"I feel really safe here," Jorgenson said, slapping down a pair of fives. Pierson looked wistfully out the windows, wondering what could happen to trains like the Empire Builder, the Hiawatha, the Silver Metro and the Sunset Limited — all trains he's ridden in the last year — if Congress pulls the funding. An avid rail fan, Pierson thinks people, especially the elderly, should be given a choice of cross-country transportation. Amtrak, he says, should be given a consistent source of funding, like revenue from a gasoline tax so it doesn't have to beg Congress every two years to keep it operating. Rail travel offers people a way to see the countryside while experiencing the meditative, soothing sway of the cars and the gentle rocking of a train. It's like no other mode of transportation. When he gets back to Georgia, Pierson will be heading to a national convention of model-railroad fans, where they can discuss their passions for trains. To the Piersons, losing passenger rail service would mean losing part of the American identity. "I miss the good ol’ days of being able to hop on a passenger train in almost any town in America and go almost anywhere," Herman Pierson said. Shelby, north of Great Falls, is a changeover location for crews. Station agent Patty Hughes has worked here ever since May 1, 1971, the day Amtrak was created when it took over the passenger operations of several railroads. With her Springer spaniel at her side, Hughes worked busily and alone. Recent cutbacks on Amtrak are readily visible.
In the bathroom at the Shelby station, a soap dispenser hung precariously from the wall, held in place with shipping tape. The budget for the Shelby station doesn’t leave room for a new soap dispenser. There are no luxuries here. The office's military-green file cabinets and desks are leftovers from Malmstrom Air Force Base. In the back room sit 60-year-old carriages that were used to carry passengers’ luggage out to the train, but because of budget cutbacks agents no longer check baggage. By late afternoon, Hughes was busy getting tickets for westbound passengers. The passengers cut a wide swath of demographics; mothers with children in tow, well-dressed senior citizens, and teen-agers wearing baggy pants and headphones. A cowboy in Wranglers sat in the corner of the waiting area, looking out at the room from under his black hat. Sunlight streamed through the dingy train station windows, and freight trains clashed outside.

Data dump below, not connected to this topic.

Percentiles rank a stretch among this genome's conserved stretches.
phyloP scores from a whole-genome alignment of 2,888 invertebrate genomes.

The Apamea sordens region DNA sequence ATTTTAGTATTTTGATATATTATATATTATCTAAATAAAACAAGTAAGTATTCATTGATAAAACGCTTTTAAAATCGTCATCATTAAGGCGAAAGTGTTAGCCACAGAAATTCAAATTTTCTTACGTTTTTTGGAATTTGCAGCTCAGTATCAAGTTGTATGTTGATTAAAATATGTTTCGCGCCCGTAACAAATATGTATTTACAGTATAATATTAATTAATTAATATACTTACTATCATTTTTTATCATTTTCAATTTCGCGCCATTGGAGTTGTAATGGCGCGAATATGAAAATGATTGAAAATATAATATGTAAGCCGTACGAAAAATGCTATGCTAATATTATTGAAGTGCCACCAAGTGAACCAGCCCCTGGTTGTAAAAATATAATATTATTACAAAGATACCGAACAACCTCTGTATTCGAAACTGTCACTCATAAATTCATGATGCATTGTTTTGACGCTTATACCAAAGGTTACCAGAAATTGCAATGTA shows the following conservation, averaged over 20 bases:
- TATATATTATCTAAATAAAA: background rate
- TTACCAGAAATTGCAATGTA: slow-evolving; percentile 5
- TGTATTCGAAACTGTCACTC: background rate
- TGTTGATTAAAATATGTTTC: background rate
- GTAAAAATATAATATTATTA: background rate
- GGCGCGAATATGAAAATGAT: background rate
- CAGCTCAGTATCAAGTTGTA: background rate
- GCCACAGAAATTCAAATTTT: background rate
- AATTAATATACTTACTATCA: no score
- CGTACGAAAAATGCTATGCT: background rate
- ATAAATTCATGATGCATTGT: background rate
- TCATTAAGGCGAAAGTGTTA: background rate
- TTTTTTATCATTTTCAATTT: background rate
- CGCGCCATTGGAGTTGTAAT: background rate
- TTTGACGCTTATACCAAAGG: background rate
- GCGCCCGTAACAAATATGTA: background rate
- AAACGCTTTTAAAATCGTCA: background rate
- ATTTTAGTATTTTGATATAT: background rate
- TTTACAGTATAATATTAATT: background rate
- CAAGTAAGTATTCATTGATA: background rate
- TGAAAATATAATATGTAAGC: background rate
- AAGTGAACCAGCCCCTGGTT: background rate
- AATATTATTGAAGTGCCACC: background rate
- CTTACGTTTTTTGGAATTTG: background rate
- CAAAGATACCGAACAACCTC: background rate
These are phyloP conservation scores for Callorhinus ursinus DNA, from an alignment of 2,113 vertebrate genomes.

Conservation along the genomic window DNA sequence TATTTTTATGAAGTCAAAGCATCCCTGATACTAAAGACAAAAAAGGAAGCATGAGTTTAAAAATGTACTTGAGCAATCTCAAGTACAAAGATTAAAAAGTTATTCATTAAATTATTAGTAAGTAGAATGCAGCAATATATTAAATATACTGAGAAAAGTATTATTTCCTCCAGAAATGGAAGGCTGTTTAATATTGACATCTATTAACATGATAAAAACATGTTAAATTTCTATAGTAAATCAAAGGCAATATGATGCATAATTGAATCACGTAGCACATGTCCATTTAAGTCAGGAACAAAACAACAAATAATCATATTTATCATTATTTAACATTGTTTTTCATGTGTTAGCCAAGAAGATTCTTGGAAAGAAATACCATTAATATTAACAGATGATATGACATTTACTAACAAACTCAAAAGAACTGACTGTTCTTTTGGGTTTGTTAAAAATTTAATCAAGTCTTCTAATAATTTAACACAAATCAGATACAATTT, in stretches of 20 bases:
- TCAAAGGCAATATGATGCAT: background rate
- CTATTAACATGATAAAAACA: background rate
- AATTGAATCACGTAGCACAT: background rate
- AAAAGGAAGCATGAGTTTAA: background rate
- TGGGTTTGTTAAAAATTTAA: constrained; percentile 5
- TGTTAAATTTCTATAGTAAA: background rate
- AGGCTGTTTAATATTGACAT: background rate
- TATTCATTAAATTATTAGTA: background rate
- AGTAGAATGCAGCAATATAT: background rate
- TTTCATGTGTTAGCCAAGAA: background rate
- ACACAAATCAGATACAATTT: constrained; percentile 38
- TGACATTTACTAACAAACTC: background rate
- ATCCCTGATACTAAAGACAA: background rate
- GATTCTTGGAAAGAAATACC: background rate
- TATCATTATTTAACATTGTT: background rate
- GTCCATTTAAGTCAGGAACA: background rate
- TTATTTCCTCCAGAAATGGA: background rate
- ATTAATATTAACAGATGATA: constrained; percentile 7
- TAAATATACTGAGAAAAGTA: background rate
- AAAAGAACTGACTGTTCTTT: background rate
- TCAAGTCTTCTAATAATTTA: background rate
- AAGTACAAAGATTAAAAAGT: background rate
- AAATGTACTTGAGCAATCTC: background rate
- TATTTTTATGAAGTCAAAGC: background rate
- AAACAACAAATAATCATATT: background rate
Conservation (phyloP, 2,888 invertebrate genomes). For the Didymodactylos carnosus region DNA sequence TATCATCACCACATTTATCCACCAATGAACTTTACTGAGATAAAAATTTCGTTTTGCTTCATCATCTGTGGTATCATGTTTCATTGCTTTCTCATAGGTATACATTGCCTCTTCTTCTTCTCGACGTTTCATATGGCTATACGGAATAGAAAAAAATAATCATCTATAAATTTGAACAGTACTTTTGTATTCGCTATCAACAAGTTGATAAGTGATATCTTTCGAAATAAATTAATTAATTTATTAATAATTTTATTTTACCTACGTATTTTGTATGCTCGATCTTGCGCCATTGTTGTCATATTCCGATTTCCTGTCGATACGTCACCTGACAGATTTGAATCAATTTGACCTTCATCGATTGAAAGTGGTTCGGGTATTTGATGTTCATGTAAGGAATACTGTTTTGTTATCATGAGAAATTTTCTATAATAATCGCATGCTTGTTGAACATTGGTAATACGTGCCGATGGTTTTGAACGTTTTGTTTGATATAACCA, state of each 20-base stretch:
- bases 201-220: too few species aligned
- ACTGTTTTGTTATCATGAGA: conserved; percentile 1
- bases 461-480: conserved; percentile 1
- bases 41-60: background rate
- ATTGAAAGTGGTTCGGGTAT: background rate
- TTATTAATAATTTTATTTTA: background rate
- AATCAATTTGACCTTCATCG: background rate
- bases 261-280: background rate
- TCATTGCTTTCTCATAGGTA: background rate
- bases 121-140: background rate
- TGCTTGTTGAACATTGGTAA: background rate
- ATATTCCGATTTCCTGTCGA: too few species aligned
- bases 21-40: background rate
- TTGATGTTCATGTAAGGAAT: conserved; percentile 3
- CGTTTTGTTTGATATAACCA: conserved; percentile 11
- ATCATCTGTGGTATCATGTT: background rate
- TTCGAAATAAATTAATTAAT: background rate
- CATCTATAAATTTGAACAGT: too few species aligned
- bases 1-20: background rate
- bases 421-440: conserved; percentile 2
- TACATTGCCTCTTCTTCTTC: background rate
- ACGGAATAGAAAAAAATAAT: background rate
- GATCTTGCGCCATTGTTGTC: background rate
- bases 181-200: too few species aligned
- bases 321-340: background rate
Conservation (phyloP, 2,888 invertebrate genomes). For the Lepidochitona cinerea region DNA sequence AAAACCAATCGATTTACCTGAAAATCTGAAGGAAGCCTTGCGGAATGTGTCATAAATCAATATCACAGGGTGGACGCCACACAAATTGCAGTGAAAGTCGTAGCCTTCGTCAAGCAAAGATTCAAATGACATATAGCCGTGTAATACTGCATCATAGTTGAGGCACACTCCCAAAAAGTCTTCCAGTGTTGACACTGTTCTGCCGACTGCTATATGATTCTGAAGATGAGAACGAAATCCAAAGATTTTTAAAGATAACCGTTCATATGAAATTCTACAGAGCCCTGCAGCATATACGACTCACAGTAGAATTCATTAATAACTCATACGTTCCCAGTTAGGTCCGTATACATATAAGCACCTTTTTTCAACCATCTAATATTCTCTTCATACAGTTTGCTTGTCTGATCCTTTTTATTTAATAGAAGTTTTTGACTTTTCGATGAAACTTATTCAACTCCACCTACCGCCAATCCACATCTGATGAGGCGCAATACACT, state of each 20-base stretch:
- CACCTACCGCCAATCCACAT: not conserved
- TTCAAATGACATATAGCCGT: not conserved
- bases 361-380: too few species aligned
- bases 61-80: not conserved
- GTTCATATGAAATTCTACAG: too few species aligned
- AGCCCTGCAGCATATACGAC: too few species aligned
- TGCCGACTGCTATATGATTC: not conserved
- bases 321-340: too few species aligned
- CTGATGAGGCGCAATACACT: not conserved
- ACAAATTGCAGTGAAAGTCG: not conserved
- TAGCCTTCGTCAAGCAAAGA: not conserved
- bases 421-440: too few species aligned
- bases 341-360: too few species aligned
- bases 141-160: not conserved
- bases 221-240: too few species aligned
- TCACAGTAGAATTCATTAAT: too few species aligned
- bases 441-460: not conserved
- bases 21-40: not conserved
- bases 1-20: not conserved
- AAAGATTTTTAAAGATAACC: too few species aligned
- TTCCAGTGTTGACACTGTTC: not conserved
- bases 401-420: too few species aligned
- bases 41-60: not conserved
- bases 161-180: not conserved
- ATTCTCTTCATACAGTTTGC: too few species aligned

At the counter, a passenger haggled over his reservation, and Hughes accommodated him politely, something she’s used to doing after 30 years of service with Amtrak. Off in the distance, the Empire Builder’s horn cut through the sunny afternoon and blue sky of eastern Montana.
Hearing the horn, the waiting passengers shuffled outside and stood on the siding, their heads cocked east toward the oncoming silver train.